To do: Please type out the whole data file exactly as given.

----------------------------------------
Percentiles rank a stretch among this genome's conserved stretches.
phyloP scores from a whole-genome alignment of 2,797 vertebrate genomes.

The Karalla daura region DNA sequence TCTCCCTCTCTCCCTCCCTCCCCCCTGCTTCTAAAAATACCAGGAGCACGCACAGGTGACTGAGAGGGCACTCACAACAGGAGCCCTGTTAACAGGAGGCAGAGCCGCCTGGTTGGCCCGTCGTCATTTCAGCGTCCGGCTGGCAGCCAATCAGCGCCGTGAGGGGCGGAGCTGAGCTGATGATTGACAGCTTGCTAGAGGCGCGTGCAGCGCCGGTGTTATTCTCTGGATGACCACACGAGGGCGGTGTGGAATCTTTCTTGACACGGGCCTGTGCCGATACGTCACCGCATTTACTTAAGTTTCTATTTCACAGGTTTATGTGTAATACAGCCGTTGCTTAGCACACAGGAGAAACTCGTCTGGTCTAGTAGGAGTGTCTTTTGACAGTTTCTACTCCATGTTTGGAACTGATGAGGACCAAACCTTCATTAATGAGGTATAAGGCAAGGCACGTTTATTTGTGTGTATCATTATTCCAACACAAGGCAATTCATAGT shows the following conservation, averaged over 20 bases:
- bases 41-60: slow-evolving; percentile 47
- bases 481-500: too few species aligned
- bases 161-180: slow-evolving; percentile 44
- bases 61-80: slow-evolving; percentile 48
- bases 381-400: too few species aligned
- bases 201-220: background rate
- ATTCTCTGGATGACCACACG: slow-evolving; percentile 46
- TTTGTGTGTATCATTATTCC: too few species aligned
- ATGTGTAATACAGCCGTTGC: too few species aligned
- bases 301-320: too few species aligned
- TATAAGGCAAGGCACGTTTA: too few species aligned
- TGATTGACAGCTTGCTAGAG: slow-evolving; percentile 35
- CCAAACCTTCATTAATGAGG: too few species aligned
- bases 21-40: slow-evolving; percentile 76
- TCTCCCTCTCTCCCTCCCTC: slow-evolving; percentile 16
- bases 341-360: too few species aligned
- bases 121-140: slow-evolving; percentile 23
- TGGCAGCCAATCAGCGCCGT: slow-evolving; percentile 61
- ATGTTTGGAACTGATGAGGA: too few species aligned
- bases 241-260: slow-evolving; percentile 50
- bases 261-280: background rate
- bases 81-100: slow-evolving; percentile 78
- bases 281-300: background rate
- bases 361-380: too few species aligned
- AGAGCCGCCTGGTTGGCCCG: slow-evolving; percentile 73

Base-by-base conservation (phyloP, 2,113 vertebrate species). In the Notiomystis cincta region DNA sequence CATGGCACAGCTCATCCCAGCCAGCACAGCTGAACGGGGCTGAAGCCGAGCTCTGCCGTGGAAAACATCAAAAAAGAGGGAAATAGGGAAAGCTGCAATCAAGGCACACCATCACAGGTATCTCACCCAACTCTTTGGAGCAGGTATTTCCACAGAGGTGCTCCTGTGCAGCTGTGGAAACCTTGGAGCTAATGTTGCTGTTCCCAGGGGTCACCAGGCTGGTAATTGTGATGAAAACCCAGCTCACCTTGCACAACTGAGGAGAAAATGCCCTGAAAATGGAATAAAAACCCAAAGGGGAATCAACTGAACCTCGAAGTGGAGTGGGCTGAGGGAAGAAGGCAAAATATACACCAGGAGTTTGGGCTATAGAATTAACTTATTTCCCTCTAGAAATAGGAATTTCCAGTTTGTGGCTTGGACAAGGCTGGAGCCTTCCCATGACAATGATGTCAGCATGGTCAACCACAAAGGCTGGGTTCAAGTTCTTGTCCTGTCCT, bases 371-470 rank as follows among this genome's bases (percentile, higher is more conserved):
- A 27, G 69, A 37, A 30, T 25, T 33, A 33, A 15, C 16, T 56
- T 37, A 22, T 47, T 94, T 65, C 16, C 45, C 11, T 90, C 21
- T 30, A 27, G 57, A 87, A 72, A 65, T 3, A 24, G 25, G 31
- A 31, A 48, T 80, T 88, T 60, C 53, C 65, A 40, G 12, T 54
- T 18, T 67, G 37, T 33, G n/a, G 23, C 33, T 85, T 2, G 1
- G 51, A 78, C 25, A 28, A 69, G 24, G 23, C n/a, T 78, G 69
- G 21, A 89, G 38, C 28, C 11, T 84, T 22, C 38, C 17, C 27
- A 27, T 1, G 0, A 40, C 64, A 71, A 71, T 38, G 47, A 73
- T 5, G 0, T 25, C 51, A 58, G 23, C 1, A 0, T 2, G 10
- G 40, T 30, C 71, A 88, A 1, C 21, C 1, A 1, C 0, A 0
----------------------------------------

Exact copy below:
Percentiles rank a stretch among this genome's conserved stretches.
phyloP scores from a whole-genome alignment of 2,797 vertebrate genomes.

The Karalla daura region DNA sequence TCTCCCTCTCTCCCTCCCTCCCCCCTGCTTCTAAAAATACCAGGAGCACGCACAGGTGACTGAGAGGGCACTCACAACAGGAGCCCTGTTAACAGGAGGCAGAGCCGCCTGGTTGGCCCGTCGTCATTTCAGCGTCCGGCTGGCAGCCAATCAGCGCCGTGAGGGGCGGAGCTGAGCTGATGATTGACAGCTTGCTAGAGGCGCGTGCAGCGCCGGTGTTATTCTCTGGATGACCACACGAGGGCGGTGTGGAATCTTTCTTGACACGGGCCTGTGCCGATACGTCACCGCATTTACTTAAGTTTCTATTTCACAGGTTTATGTGTAATACAGCCGTTGCTTAGCACACAGGAGAAACTCGTCTGGTCTAGTAGGAGTGTCTTTTGACAGTTTCTACTCCATGTTTGGAACTGATGAGGACCAAACCTTCATTAATGAGGTATAAGGCAAGGCACGTTTATTTGTGTGTATCATTATTCCAACACAAGGCAATTCATAGT shows the following conservation, averaged over 20 bases:
- bases 41-60: slow-evolving; percentile 47
- bases 481-500: too few species aligned
- bases 161-180: slow-evolving; percentile 44
- bases 61-80: slow-evolving; percentile 48
- bases 381-400: too few species aligned
- bases 201-220: background rate
- ATTCTCTGGATGACCACACG: slow-evolving; percentile 46
- TTTGTGTGTATCATTATTCC: too few species aligned
- ATGTGTAATACAGCCGTTGC: too few species aligned
- bases 301-320: too few species aligned
- TATAAGGCAAGGCACGTTTA: too few species aligned
- TGATTGACAGCTTGCTAGAG: slow-evolving; percentile 35
- CCAAACCTTCATTAATGAGG: too few species aligned
- bases 21-40: slow-evolving; percentile 76
- TCTCCCTCTCTCCCTCCCTC: slow-evolving; percentile 16
- bases 341-360: too few species aligned
- bases 121-140: slow-evolving; percentile 23
- TGGCAGCCAATCAGCGCCGT: slow-evolving; percentile 61
- ATGTTTGGAACTGATGAGGA: too few species aligned
- bases 241-260: slow-evolving; percentile 50
- bases 261-280: background rate
- bases 81-100: slow-evolving; percentile 78
- bases 281-300: background rate
- bases 361-380: too few species aligned
- AGAGCCGCCTGGTTGGCCCG: slow-evolving; percentile 73

Base-by-base conservation (phyloP, 2,113 vertebrate species). In the Notiomystis cincta region DNA sequence CATGGCACAGCTCATCCCAGCCAGCACAGCTGAACGGGGCTGAAGCCGAGCTCTGCCGTGGAAAACATCAAAAAAGAGGGAAATAGGGAAAGCTGCAATCAAGGCACACCATCACAGGTATCTCACCCAACTCTTTGGAGCAGGTATTTCCACAGAGGTGCTCCTGTGCAGCTGTGGAAACCTTGGAGCTAATGTTGCTGTTCCCAGGGGTCACCAGGCTGGTAATTGTGATGAAAACCCAGCTCACCTTGCACAACTGAGGAGAAAATGCCCTGAAAATGGAATAAAAACCCAAAGGGGAATCAACTGAACCTCGAAGTGGAGTGGGCTGAGGGAAGAAGGCAAAATATACACCAGGAGTTTGGGCTATAGAATTAACTTATTTCCCTCTAGAAATAGGAATTTCCAGTTTGTGGCTTGGACAAGGCTGGAGCCTTCCCATGACAATGATGTCAGCATGGTCAACCACAAAGGCTGGGTTCAAGTTCTTGTCCTGTCCT, bases 371-470 rank as follows among this genome's bases (percentile, higher is more conserved):
- A 27, G 69, A 37, A 30, T 25, T 33, A 33, A 15, C 16, T 56
- T 37, A 22, T 47, T 94, T 65, C 16, C 45, C 11, T 90, C 21
- T 30, A 27, G 57, A 87, A 72, A 65, T 3, A 24, G 25, G 31
- A 31, A 48, T 80, T 88, T 60, C 53, C 65, A 40, G 12, T 54
- T 18, T 67, G 37, T 33, G n/a, G 23, C 33, T 85, T 2, G 1
- G 51, A 78, C 25, A 28, A 69, G 24, G 23, C n/a, T 78, G 69
- G 21, A 89, G 38, C 28, C 11, T 84, T 22, C 38, C 17, C 27
- A 27, T 1, G 0, A 40, C 64, A 71, A 71, T 38, G 47, A 73
- T 5, G 0, T 25, C 51, A 58, G 23, C 1, A 0, T 2, G 10
- G 40, T 30, C 71, A 88, A 1, C 21, C 1, A 1, C 0, A 0